It's all downhill from there, though. Via some silly, very Japanese Metal Gear Solid-length cutscenes, all using the in-game engine, a story of sorts unravels. New character Lars Alexandersson - the emo - bangs his head and loses his memory while infiltrating the Mishima Zaibatsu. Then it's on to the mode proper, in which you battle waves of generic enemies in inane stages with only clunky, frustrating and fiddly controls for company. The camera's a git, the targeting system's a joke and the environments are dreary - as they were in Tekken Force. Unlike Tekken Force, however, you can pick up and use weapons, like gatling guns - a first for the series - and fight huge, screen-filling robots. They do little to improve matters, though. Some will love Scenario Campaign. Obviously, I do not.
Fans of the traditional Tekken experience will be pleased to learn that "item moves" (character specific moves that use items equipped in the customisation mode) hardly affect the one-on-one game at all. In fact, they're more like elaborate taunts. Some fans had been concerned that Brian Fury shooting a shotgun, Bruce unleashing baby chicks, Asuka using a fan and Paul growing his already spiky blonde hairdo even longer, for example, would be game breaking abilities. Thankfully, item moves do so little damage that they're almost inconsequential. Expect opponents to bust them out online, though, just to take the piss.
Of more consequence are the improvements made to character customisation. You can still dress your favourite Tekken character in ridiculous outfits, change the hairstyles and equip accessories (expect to see some abominations online) as before, but now even more parts of a character can be equipped. While it's never been my cup of tea, fans should find much to fuss over here.
The six new playable characters are largely successful, and bring the total roster to an eye-watering 40 (picking out your character of choice from the tiny mug shots on the player select screen exercises those eyeballs). Bob, a grossly overweight American, is surely a dig at US consumerism (as was SF4's Rufus). He's surprisingly fast and well animated: his karate moves are satisfying and powerful. His massive popularity in arcades should translate to the online arena, where I'm sure he'll quickly establish himself as top tier.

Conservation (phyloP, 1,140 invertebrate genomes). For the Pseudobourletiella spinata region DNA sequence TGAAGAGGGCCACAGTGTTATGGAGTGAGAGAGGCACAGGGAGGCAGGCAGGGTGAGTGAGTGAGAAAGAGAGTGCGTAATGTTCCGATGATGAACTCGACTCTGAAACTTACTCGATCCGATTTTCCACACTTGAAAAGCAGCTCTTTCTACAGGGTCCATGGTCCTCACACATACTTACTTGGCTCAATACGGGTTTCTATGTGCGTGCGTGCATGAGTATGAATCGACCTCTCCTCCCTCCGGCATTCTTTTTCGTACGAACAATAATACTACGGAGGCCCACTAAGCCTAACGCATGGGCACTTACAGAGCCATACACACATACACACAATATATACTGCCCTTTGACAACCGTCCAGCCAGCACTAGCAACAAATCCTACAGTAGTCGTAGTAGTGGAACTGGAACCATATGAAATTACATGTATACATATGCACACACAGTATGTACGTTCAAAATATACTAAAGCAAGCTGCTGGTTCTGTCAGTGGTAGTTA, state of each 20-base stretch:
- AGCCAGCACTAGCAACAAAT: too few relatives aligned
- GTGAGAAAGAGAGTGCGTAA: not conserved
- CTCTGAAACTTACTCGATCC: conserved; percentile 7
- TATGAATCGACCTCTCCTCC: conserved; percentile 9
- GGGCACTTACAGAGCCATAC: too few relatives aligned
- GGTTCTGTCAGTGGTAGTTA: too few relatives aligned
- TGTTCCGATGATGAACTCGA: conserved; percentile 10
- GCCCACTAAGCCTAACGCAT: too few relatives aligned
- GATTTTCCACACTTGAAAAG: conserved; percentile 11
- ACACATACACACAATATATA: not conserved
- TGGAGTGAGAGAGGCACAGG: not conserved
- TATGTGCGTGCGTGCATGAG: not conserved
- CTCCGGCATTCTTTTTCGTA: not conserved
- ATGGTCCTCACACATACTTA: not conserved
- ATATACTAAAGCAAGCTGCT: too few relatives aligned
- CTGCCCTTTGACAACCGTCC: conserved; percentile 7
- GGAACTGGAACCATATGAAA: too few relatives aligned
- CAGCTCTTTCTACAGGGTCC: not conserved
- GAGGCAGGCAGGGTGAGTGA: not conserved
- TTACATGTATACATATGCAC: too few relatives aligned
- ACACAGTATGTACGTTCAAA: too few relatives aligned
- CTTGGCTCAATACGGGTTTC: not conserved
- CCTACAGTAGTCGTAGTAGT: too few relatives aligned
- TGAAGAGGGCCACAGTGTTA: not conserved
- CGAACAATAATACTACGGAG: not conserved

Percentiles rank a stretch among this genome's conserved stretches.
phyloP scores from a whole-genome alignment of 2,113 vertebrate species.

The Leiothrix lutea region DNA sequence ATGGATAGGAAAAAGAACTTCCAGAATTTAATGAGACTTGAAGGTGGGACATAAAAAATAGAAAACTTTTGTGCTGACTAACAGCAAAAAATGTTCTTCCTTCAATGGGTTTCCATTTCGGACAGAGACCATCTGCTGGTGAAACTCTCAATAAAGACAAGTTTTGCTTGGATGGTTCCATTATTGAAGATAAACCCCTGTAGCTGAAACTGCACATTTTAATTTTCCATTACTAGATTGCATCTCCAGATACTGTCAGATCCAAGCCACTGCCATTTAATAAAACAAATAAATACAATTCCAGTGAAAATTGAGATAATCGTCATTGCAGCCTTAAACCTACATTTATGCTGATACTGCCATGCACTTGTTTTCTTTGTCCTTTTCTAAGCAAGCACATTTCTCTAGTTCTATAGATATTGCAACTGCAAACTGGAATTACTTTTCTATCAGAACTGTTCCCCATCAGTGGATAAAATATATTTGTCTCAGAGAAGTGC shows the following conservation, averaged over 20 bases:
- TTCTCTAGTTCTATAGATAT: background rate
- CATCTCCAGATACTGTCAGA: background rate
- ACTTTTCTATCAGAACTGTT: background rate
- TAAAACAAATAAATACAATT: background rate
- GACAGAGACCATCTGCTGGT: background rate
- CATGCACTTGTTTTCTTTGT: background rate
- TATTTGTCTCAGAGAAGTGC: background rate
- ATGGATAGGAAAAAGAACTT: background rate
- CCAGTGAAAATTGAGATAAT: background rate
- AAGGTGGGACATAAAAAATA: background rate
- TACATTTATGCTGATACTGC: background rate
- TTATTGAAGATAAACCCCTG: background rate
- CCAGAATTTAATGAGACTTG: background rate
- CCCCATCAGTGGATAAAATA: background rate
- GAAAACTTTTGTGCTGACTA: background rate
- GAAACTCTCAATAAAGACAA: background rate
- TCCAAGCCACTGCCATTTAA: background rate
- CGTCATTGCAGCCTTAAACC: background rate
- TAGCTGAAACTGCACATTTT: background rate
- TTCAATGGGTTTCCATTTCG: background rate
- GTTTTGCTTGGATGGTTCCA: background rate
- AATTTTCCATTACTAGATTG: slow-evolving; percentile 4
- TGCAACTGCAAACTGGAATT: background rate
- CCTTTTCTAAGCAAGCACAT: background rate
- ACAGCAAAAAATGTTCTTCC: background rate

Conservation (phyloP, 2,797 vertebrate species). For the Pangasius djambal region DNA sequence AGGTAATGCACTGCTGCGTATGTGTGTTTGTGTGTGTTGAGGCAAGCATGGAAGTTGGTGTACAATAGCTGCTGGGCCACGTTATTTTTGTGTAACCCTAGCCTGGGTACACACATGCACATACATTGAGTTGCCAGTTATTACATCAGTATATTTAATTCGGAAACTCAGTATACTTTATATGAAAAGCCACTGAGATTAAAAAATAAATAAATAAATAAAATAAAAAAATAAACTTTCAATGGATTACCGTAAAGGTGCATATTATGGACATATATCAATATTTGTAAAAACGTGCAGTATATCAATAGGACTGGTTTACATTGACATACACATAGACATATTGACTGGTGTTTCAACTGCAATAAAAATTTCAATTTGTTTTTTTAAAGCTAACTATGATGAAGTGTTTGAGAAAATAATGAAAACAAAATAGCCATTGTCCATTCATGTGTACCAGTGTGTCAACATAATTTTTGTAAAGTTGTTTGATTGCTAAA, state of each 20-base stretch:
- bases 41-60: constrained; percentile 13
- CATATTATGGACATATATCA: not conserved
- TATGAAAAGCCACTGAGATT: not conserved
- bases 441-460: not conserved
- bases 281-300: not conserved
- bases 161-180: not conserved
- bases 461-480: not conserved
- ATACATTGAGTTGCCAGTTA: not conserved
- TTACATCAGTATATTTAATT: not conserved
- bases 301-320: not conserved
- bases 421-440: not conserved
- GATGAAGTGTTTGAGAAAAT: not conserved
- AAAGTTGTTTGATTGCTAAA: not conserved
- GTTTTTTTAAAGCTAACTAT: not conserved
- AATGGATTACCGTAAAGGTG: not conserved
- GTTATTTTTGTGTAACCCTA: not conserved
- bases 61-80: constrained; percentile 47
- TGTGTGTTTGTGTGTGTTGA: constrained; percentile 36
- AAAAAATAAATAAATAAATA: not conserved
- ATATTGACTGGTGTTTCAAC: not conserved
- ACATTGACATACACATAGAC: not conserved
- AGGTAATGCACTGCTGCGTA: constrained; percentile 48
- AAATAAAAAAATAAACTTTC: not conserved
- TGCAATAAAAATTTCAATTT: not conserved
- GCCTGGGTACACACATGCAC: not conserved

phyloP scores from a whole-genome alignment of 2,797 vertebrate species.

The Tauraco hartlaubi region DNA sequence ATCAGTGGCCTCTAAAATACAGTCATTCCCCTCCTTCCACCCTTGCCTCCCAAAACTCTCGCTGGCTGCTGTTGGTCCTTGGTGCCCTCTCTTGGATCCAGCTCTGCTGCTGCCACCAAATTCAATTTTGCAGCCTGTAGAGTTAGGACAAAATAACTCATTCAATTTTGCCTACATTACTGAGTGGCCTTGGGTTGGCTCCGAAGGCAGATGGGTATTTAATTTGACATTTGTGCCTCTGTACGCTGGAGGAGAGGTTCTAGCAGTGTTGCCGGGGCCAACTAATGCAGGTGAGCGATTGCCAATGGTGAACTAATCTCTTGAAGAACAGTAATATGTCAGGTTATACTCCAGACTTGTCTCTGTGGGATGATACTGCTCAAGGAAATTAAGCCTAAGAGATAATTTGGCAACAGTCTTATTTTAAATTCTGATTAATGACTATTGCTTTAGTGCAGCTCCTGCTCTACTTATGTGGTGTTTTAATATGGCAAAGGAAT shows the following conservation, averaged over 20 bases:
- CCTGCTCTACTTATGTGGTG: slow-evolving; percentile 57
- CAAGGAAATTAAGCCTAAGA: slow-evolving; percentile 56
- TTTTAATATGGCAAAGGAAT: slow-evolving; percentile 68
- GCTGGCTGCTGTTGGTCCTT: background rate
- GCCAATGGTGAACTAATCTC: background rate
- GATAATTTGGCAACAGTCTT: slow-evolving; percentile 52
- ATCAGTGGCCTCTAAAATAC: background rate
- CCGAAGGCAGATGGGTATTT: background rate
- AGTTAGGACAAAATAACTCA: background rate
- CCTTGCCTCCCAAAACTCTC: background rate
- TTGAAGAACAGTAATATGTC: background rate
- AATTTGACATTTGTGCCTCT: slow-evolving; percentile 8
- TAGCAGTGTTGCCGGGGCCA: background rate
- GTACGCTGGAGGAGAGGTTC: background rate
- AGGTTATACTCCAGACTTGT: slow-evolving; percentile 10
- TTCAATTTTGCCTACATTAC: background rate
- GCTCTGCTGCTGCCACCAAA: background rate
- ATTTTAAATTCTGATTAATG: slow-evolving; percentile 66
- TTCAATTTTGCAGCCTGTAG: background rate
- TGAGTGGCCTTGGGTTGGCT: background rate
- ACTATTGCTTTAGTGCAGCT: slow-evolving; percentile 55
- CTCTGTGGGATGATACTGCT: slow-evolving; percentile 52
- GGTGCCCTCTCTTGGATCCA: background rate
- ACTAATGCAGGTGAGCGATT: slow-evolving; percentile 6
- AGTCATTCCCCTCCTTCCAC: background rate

Zafina is another new character who should prove popular, not least because she's gorgeous and the spitting image of Casino Royale starlet Eva Green. Her fighting style is a mesmerising combination of spider-like movements and stiletto jabs. She's got a number of stances, too, which add depth to her repertoire. I found her a tad slow for high level play, but by all accounts she's worth the time to master.
Other new additions fall flat. Alisa Boskonovitch, a cyborg with jet wings, chainsaw arms and a head that can be detached and thrown as a grenade, seems at first overpowered but upon closer inspection lacks the essential Tekken tools to ensure long-term usefulness. The aforementioned Lars is yet another Mishima clone, but less useful than his kin. The feminine Leo (is it a boy or a girl?) and matador Miguel (like most video game Spaniards, he's a bullfighter) are destined, unfortunately, for fighting game obscurity.
As a fan who adores Tekken's superb fighting game system, I can excuse Tekken 6's lack of innovation more readily than others. This is the crux of the matter: if you love Tekken, there's nothing particularly wrong with Tekken 6. It's just that it builds upon the return to form that was Tekken 5: Dark Resurrection (the less said about Tekken 4 the better) so slightly that it's hard to see that it has done so at all. It has the fundamentals down: online play; an impressive set of offline modes including arcade, time trial, survival, practice and ghost; loads of customisation options and, though it pains me to say it, fan service via Scenario Mode. It's got everything required to pass, but nothing required to excel. The graphics are starting to look dated (is noticeable clipping acceptable on Xbox 360 and PS3?), the additions to the system mechanics are uninspiring, the loading's abominable, and it's all too familiar. Even the menus bore.
This does not make Tekken 6 a bad game. It just makes it a tad disappointing. It still soaked up hours of my time as I wrestled with the changes the development team made to my go-to characters: Ling Xiaoyu, Paul Phoenix, Lei Wulong, Asuka Kazama and Heihachi Mishima. Newcomers will still find the game accessible (more so than almost every other fighting game on the market, including SF4), and might even enjoy spectacular success, especially with characters with special moves receptive to button bashing. And veterans will still find the nuanced fighting system rewarding to master and, essentially, pixel perfect. But in a year destined to be remembered as the one that saw the resurgence of the fighting game, Tekken 6's star is too dull to shine brightest.